The dome isn't quite complete yet; when it is, several goal posts which will hang from the ceiling and the maximum capacity will rise to 2,000 for camps and tailgating events. Until construction is complete and the building is officially turned over to Arizona State, only 200 people are allowed in the structure at a time, which is one of the reasons fans are not yet permitted inside during practices.
Defensively, there are still several first team positions that are seemingly up for grabs.
Saia Falahola was still taking first team next to David Smith at tackle Thursday, but there were two new players with the first group, with Ryan McFoy at weak-side linebacker and Pierre Singfield at cornerback opposite of Omar Bolden. Max Tabach took some first-team reps in place of Rodney Cox late in the workout.
"We're alternating those guys in there," Erickson said. "We've had some injuries and things. But [McFoy] is getting better and better. The biggest thing with Ryan is he's picking the game up, he's picking the position up. We all forget we didn't move him (from safety) until last fall. It's not like he's been there a lot. But when you watch him in practice he knows what he's doing. He runs to the football extremely well."
And of the cornerback battle, Erickson said, "Terell [Carr] has been hurt a little bit so they're kind of alternating in there. They're battling. That corner job is not settled by any means."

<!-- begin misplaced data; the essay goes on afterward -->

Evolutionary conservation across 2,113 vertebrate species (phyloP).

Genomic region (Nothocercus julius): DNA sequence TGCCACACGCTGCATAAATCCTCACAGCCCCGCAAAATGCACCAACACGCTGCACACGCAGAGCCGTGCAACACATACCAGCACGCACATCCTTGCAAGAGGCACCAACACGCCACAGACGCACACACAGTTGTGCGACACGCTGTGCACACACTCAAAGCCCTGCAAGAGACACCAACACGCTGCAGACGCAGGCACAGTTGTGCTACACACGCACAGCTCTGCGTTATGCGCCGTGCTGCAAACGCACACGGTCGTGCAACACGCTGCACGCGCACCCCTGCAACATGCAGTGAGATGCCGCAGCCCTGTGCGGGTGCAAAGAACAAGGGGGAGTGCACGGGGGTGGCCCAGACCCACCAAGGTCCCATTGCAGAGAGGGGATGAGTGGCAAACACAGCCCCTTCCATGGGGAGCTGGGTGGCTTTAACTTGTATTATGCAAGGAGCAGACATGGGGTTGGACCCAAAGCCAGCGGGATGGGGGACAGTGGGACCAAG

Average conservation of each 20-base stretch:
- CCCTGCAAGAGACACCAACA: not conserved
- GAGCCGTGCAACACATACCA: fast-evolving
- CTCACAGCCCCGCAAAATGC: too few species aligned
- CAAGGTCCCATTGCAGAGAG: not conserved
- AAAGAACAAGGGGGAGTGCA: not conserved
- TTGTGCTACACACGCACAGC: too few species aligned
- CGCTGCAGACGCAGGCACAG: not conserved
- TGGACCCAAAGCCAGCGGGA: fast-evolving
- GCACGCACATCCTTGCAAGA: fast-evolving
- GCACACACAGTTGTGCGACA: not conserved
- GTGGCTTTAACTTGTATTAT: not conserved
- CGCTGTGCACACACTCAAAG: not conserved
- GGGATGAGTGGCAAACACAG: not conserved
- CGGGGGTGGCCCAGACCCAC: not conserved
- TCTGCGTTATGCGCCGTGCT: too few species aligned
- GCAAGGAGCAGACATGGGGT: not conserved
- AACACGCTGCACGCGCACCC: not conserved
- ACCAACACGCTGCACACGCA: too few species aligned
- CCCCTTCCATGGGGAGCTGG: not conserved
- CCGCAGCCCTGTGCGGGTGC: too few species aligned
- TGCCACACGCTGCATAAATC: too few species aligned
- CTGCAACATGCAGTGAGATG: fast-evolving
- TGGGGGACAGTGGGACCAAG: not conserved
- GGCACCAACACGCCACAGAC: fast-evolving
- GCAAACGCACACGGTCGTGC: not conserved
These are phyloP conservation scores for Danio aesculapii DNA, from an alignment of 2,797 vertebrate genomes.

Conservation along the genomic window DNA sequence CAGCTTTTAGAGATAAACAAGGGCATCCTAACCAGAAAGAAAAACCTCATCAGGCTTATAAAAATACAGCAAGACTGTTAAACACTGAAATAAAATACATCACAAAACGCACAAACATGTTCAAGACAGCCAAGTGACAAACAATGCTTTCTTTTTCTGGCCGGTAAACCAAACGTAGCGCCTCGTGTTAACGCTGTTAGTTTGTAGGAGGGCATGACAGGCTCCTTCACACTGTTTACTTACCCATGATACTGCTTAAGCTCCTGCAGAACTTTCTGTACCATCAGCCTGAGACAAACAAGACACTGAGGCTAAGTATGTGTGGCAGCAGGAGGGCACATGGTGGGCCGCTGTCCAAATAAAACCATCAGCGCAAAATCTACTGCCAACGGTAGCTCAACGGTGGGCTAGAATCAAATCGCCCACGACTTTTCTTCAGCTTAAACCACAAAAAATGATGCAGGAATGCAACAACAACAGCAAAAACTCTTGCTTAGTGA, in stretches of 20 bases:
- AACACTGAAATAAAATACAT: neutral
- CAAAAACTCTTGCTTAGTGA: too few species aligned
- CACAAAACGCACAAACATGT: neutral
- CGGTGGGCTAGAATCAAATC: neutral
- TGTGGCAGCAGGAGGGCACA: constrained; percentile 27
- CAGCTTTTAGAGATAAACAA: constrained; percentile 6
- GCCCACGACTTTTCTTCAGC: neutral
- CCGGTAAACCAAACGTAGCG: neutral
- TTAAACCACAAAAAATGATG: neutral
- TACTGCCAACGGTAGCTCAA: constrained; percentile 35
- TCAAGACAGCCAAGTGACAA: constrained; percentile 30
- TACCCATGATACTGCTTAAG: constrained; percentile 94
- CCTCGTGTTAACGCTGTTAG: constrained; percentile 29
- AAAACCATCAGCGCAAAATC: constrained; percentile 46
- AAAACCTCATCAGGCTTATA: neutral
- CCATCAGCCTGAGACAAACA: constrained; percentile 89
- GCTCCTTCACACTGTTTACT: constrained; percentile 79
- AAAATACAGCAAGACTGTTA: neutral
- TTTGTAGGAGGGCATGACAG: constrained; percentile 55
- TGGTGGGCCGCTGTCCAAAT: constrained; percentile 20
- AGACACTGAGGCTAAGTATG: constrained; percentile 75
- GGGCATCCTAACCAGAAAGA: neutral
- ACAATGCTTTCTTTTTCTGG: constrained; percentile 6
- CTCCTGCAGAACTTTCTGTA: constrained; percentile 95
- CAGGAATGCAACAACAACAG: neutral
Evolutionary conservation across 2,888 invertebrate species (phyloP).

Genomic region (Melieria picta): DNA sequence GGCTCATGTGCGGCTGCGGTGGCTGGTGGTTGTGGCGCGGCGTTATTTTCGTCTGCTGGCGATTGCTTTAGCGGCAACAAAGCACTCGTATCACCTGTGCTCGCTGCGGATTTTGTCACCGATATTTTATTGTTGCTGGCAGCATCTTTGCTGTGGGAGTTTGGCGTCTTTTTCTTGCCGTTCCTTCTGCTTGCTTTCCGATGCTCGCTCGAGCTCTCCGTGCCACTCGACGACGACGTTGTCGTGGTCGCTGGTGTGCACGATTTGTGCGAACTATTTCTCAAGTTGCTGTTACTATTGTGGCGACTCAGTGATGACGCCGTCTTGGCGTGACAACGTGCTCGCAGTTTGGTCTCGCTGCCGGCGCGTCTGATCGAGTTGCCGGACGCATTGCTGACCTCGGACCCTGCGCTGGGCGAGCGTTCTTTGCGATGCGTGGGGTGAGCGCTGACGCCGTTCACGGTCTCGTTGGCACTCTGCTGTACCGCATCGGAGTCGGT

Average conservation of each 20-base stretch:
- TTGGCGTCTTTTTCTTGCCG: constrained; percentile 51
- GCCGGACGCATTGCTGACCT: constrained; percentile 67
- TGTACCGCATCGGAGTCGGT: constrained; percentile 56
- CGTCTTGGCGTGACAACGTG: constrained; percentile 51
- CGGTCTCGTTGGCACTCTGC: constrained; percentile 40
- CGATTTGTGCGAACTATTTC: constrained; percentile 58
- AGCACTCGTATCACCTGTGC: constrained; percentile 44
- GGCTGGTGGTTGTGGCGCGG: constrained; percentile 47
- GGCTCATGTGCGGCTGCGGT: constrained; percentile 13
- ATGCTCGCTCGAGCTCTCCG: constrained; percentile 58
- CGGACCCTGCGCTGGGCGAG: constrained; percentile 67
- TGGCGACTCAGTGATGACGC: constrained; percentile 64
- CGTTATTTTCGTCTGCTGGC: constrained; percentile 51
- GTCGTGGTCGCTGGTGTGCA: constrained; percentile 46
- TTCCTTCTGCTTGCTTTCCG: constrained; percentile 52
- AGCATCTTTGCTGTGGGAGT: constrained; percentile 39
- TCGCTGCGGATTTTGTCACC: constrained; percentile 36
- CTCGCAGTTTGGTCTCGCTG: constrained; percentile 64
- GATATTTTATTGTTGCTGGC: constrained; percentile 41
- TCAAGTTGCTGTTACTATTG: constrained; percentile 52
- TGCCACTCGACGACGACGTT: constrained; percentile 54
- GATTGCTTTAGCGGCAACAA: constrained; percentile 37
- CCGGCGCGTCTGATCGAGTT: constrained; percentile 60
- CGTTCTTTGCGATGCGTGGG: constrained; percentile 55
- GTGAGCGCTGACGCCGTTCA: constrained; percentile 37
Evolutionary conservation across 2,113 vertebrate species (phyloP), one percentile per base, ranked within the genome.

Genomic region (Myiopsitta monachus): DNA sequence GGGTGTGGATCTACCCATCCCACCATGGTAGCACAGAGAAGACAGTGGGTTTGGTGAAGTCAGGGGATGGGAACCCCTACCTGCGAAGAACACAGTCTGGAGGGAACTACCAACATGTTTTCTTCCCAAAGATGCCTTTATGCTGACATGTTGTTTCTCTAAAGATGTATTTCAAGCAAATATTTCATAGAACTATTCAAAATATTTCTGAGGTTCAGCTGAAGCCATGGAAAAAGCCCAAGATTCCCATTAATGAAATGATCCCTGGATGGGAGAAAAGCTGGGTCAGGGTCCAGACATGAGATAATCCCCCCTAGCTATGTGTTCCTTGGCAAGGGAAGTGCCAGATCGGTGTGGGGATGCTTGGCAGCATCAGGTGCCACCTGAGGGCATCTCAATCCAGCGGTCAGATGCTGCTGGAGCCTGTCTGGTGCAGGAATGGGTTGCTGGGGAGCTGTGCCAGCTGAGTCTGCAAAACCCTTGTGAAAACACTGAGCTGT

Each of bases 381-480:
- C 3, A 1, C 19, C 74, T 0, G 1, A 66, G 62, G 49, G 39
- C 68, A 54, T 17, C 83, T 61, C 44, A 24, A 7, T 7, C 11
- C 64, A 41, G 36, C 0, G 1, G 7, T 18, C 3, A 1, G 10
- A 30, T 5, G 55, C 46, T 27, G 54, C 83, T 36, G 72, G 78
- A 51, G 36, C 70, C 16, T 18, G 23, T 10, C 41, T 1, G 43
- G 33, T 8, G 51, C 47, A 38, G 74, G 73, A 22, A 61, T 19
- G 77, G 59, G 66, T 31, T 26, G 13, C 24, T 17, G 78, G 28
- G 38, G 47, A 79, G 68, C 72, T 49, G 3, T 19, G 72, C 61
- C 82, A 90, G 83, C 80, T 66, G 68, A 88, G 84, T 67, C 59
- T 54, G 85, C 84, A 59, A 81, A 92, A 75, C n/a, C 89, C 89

Nate Kimbrough will be out for a month for surgery on a broken bone near his eye socket a day after a weight room accident.
After getting off to an impressive start, Shelly Lyons suffered a sprained ankle Wednesday and was limited in practice on Thursday. Erickson said it isn't anything serious and that Lyons is day to day.
Brandon Smith suffered a minor pull in his right hamstring Wednesday and did not participate Thursday. Erickson said he should be back in four or five days.
Keegan Herring did not practice for the second straight day. On Tuesday he sprained his right shoulder, a nagging injury he has had at times throughout his career, but did not feel it until he was lifting weights on Wednesday. Herring wore a sling on Wednesday but not Thursday. He should return in several days.
There were updated rosters at Thursday's practice and a lot of guys have made significant changes to their weight.
Here are the most drastic: David Bertrand was 283, now he is 295. James Brooks was 284, now he is 270. Jonathan English was 304, now he is 292. Keegan Herring was 195, now he is 204. Matt Hustad was 275, now he is 287. Shaun Lauvao was 305, now he is 293. Andrew Pettes was 259, now he is 235. Jamarr Robinson was 233, now he is 242 David Smith was 288, now he is 277. Chasen Stangel was 209, now he is 193. Jovon Williams was 231, now he is 240. (True freshman and non-mid-year JUCO transfer weight changes not included because we don't believe they were accurate initially as ASU did not take those measurements.)